Where the sinuous Coquille River meets the Pacific Ocean, the nutrient-rich waters slowly ebb and flow over the mudflats, salt marshes, and forested wetlands at Bandon Marsh National Wildlife Refuge.

Visit Us

Wildlife can be seen year-round at Bandon Marsh National Wildlife Refuge, from migrating shorebirds to resident songbirds, land mammals to marine mammals, and other amphibious life, there's something for everyone. The refuge offers hunting and fishing opportunities as well as two public trails and viewing platforms to take in the landscape.

Location and Contact Information

      About Us

      Established in 1983, Bandon Marsh Refuge is located along the picturesque southern Oregon coast near the mouth of the Coquille River and the city of Bandon. Its invertebrate-laden mudflats fuel the migration of tens of thousands of shorebirds every spring and fall, making it an essential stopover site. Young salmon and trout find sanctuary in the estuary's steep-banked tidal channels and anchored driftwood. The refuge consists of Bandon Marsh, Ni-les'tun Marsh, and the Myrtlewood Grove Nature Trail.

      What We Do

      The U.S. Fish and Wildlife Service conserves and monitors plants and wildlife, manages and restores habitat, and provides outdoor recreation for the public at the nation’s more than 550 National Wildlife Refuges.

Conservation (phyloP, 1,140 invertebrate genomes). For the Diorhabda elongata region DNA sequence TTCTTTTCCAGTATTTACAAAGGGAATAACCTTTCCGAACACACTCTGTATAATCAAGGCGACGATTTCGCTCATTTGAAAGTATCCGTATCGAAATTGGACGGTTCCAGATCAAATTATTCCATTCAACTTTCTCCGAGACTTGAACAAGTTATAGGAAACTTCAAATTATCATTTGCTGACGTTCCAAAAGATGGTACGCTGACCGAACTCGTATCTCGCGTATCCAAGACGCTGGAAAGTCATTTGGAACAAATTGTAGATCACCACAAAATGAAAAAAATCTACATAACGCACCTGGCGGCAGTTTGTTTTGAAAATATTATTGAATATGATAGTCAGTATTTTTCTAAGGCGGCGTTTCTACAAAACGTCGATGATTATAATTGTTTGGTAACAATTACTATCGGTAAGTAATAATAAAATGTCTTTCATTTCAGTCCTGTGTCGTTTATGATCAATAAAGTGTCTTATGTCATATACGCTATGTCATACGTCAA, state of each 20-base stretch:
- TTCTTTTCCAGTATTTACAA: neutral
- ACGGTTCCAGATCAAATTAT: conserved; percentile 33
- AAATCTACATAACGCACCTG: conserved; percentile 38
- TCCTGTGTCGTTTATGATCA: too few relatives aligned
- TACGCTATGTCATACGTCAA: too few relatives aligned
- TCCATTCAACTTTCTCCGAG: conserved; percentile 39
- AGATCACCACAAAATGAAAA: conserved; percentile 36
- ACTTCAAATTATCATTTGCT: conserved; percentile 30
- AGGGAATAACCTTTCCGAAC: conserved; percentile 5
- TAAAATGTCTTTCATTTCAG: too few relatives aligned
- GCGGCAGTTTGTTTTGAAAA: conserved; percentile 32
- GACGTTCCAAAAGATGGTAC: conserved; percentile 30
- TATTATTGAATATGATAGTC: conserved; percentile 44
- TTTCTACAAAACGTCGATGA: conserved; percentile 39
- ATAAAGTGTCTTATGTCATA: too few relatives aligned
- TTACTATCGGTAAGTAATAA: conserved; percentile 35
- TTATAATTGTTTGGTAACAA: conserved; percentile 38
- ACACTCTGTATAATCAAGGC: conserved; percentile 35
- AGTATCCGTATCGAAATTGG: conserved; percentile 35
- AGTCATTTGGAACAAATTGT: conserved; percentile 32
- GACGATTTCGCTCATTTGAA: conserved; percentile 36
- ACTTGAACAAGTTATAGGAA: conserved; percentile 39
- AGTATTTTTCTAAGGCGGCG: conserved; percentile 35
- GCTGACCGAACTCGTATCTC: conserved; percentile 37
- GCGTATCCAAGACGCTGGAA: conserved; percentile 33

Our Organization

      A bright blue sky obstructed by fluffy white clouds reflected off of a stream shot from inside a kayak
      The U.S. Fish and Wildlife Service manages an unparalleled network of public lands and waters called the National Wildlife Refuge System. With more than 570 refuges spanning the country, this system protects iconic species and provides some of the best wildlife viewing opportunities on Earth.

      Our Species

      Shallow open waters, salt marsh salt marsh
      Salt marshes are found in tidal areas near the coast, where freshwater mixes with saltwater.

      Learn more about salt marsh
      , mudflats, sandy beaches, sea grass beds and sheltered channels form the complex tapestry of habitats characteristic of estuaries, where rivers meet and mingle with the sea. Though protected from the full force of the ocean’s pounding waves and buffeting winds, estuarine plants and animals must deal with the rigors of exposure, submersion, and fluctuation in salinity with each tidal cycle.

      Get Involved

      From its start in 1903, the National Wildlife Refuge System has owed its very existence to concerned citizens eager to protect America's natural resources. At Bandon Marsh NWR, one of the easiest ways to get involved is to help in our pollinator garden. 

      Projects and Research

      To help plants and wildlife, Oregon Coastal Refuge Complex staff uses a variety of habitat management techniques to maintain, recover or enhance plant and wildlife values. Refuge staff carefully considers all management techniques, employing those best-fit to the situation at hand. The varied approaches Refuge staff take to benefit wildlife is commensurate with the array of species and habitats they're charged with protecting.